Designing a web-based user management application to replace Excel spreadsheets.

While working at Medable as a senior product designer on the Sponsor product team, we identified an opportunity to improve the external client's experience and reduce the burden of service tickets submitted to internal customer service. This resulted in a new product launch that improved efficiencies by 60%
Medable produces web-based software for decentralized clinical trials (DCTs). Clinical trials "are research studies that test a medical, surgical, or behavioral intervention in people" (National Institute on Aging), such as how effective and safe a new medication might be. A "decentralized" clinical trial is one in which the study may be conducted remotely, using web-based software. In reality, truly remote studies are rare because they usually require physical locations—offices called "sites"—where clinical staff conduct work and meet with people in person.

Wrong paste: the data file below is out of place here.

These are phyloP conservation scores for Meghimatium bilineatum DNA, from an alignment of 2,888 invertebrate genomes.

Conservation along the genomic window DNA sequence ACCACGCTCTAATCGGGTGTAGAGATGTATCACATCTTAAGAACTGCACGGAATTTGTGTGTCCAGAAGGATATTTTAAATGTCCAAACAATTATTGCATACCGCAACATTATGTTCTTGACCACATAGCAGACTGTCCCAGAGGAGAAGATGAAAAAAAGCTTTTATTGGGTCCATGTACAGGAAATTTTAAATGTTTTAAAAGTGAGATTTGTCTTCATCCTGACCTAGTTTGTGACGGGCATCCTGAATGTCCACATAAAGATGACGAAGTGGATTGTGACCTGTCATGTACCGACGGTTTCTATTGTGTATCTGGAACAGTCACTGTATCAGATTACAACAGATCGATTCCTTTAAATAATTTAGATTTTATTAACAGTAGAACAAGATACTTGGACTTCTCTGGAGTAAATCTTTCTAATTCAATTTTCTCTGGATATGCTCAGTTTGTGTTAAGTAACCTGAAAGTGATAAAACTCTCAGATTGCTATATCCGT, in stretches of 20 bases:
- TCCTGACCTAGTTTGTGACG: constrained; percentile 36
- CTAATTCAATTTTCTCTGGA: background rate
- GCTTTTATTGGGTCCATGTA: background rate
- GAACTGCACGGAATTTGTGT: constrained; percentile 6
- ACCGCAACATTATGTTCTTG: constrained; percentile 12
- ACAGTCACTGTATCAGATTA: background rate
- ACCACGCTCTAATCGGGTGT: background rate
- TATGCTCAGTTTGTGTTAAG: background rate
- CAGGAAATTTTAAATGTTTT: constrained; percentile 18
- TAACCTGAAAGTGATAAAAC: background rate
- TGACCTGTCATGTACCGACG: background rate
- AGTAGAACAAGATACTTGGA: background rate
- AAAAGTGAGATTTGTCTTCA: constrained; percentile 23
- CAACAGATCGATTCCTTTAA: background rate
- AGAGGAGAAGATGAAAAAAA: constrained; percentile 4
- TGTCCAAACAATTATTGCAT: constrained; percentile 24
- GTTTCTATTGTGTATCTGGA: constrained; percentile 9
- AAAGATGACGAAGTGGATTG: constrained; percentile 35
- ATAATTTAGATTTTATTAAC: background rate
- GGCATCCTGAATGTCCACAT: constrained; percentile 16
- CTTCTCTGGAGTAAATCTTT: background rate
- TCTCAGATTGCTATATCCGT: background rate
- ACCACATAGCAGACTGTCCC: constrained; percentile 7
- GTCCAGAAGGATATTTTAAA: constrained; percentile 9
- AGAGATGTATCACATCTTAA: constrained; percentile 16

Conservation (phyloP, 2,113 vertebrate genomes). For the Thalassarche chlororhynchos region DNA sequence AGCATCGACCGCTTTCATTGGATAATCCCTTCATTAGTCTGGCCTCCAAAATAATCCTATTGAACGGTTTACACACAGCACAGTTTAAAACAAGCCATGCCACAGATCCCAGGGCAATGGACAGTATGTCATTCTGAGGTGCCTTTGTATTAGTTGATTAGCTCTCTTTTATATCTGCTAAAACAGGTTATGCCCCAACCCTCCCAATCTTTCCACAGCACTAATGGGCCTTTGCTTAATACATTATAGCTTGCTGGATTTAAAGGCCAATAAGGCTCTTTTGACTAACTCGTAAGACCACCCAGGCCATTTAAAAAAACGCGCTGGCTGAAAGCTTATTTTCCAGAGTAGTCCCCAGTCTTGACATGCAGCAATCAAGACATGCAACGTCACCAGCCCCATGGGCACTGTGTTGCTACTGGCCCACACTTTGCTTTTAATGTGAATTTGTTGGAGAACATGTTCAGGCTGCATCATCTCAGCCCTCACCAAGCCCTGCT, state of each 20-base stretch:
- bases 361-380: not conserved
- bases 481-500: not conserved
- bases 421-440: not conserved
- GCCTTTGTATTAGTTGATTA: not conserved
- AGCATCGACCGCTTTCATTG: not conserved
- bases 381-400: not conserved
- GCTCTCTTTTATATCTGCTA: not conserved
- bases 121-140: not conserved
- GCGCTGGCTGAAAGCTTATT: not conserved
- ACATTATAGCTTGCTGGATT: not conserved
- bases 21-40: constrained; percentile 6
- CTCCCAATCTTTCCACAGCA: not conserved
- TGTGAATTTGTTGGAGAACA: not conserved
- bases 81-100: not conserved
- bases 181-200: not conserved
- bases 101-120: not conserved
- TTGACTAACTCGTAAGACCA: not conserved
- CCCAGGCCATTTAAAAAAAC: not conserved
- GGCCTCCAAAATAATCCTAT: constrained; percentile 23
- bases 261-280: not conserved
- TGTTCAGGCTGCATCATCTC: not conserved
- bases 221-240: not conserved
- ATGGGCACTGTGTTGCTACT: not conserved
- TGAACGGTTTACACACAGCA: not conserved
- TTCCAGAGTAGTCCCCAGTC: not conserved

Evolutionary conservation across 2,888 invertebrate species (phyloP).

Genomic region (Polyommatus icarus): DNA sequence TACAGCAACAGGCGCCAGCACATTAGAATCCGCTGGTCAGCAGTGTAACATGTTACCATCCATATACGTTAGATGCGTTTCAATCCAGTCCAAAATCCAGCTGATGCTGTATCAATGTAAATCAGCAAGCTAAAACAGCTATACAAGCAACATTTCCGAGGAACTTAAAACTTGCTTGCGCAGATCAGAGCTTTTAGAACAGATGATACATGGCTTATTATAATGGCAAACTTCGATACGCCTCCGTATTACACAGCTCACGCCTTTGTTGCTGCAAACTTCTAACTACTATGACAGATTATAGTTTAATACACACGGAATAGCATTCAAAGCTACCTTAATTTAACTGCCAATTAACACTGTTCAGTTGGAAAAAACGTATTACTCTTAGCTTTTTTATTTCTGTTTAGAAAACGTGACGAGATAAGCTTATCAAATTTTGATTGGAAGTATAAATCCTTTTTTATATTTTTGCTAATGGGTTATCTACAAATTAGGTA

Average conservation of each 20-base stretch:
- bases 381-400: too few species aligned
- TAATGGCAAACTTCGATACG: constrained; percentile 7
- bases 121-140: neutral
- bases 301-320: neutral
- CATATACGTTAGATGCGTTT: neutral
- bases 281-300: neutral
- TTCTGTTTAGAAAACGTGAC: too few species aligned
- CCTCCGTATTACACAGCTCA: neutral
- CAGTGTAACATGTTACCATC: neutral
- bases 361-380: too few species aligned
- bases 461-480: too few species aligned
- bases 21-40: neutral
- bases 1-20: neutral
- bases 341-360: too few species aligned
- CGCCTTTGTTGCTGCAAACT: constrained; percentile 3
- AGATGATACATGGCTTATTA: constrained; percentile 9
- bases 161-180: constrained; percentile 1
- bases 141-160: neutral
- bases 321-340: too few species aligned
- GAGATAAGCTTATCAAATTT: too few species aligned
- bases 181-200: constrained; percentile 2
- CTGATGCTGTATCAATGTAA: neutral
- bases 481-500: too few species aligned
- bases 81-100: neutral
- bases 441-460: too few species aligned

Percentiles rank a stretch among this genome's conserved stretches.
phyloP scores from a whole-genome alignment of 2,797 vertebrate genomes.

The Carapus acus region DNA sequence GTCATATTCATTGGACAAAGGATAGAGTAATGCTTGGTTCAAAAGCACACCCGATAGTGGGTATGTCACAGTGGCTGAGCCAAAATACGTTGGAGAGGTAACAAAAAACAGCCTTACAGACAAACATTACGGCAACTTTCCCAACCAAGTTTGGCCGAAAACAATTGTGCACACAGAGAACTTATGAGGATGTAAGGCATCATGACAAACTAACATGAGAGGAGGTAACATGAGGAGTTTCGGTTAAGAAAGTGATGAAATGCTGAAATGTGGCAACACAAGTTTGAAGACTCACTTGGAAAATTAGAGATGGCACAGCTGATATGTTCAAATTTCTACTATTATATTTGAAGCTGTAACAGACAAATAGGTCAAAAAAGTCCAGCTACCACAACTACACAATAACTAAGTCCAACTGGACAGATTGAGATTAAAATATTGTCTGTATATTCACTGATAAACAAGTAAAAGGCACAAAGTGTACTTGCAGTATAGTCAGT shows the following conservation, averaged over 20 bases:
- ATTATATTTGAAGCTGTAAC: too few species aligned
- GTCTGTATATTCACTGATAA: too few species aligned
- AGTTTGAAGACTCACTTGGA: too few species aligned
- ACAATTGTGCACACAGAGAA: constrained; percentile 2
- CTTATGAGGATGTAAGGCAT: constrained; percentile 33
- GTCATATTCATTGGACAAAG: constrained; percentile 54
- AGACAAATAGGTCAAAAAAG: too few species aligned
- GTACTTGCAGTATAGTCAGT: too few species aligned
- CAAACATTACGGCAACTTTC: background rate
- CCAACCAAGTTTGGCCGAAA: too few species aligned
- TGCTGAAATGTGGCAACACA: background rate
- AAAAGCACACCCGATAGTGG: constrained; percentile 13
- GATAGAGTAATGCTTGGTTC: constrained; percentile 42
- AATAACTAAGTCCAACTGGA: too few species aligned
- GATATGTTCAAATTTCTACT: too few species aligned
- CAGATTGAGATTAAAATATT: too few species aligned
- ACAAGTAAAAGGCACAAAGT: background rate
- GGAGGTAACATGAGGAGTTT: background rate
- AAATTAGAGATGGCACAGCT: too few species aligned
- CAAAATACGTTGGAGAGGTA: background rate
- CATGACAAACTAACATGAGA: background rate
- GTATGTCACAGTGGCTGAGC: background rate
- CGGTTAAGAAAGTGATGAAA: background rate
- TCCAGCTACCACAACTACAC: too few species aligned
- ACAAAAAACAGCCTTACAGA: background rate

Pharmaceutical companies—called "sponsors"—hire Medable to implement a study design using Medable's web-based software. A study design is essentially an elaborate survey used for data collection. The sponsor then hires a clinical research organization (CRO) to run the study using Medable's software. CROs recruit participants, such as patients, and provide the clinical staff, such as nurses, to perform the research study. However, Medable's business model focused on providing full-service development solutions. Every activity related to implementing, updating, or changing the clinical trial was handled in-house by Medable on behalf of the sponsor or the CRO.